When a crisis strikes, it can be difficult to focus on what you are doing. Your first reaction is to get to a safe location. However, you may be safer staying where you are, depending on the type of emergency. This is known as “sheltering in place.” You can make the environment around you as safe as possible because going outside may cause more harm – situations such as tornadoes, snowstorms, and chemical spills.
Here’s how to prepare ahead:
- Pick a location in your home where you and your loved ones, including pets, can comfortably stay for at least 45-minutes.
- Stay away from windows and skylights.
- Put as many walls between yourself and the outside (ceilings count as walls).
- Avoid rooms with large ceiling expanses.
- Practice getting to this location. Do this when you check your emergency kits twice a year during daylight savings time.
- Determine how close you are to highways, railroads, factories, and plants that could have chemical spills.
- Sign-up for weather alerts, through text or email, and get a weather radio.
Sheltering in place during an emergency:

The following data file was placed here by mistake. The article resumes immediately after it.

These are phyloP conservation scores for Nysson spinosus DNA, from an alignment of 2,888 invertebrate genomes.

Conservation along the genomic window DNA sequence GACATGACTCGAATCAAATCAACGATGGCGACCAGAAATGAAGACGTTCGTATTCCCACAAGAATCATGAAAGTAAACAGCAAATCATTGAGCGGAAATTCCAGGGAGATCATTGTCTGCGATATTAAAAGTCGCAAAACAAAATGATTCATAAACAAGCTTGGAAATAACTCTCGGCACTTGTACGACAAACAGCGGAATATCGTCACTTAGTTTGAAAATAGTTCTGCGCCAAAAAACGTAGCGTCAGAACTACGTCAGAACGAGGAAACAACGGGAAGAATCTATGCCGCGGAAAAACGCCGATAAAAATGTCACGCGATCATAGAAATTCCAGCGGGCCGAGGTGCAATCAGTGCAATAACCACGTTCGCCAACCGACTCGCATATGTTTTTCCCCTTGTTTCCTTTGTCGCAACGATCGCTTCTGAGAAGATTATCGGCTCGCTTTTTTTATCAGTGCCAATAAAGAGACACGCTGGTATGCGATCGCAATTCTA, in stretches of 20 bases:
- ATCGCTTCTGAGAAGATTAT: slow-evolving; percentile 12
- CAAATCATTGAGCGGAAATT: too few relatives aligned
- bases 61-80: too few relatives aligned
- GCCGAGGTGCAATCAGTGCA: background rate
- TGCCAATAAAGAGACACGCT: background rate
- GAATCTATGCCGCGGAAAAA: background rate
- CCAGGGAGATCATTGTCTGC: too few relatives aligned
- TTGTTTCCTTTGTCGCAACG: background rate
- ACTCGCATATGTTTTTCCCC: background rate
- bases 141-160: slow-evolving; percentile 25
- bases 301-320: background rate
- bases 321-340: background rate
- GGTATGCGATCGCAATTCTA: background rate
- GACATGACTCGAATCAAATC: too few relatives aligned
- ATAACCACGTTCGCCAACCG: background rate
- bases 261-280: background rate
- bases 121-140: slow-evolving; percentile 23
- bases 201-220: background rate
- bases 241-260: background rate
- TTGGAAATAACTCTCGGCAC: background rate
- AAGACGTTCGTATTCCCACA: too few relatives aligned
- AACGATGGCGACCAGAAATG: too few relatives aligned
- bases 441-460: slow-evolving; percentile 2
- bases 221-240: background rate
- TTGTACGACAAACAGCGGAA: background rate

- Get information. Check your TV, weather radio, or cell phone for alerts. Know if you need to evacuate or have a shelter in place before doing anything.
- Close windows and doors, shutting off ventilation. Use plastic sheeting or duct tape during chemical spills.
- Grab your emergency kit.
- Go to your shelter location in your home.
I have unique needs. What should I do?
- Pick a shelter location that you can access. Basements may be the safest choice for most, but choose interior rooms if you cannot climb stairs. Try closets or bathrooms (do not climb into the bathtub unless you can do so without assistance).
- Have an emergency kit near your shelter location.
- Register with local emergency personnel so help can be provided more quickly.
- Keep your emergency contacts up to date. Make sure they can check on you during crisis situations. Consider asking a neighbor to do the same thing.
Shelter in place (staying indoors)
Things to Do:
Plan ahead – Decide on an area of your home where you can shelter. Put as many walls between yourself and the outside, away from windows.
Buy a weather radio or sign-up to receive alerts on your cell phone to get immediate information on emergency situations.
Caregivers – How can you get involved?
Get direction from first responders (police and fire departments) before you travel to your loved one.
Have an emergency contact in place that can physically check on your loved one. Neighbors are good options.
Make sure your loved one’s shelter location can be safely accessed.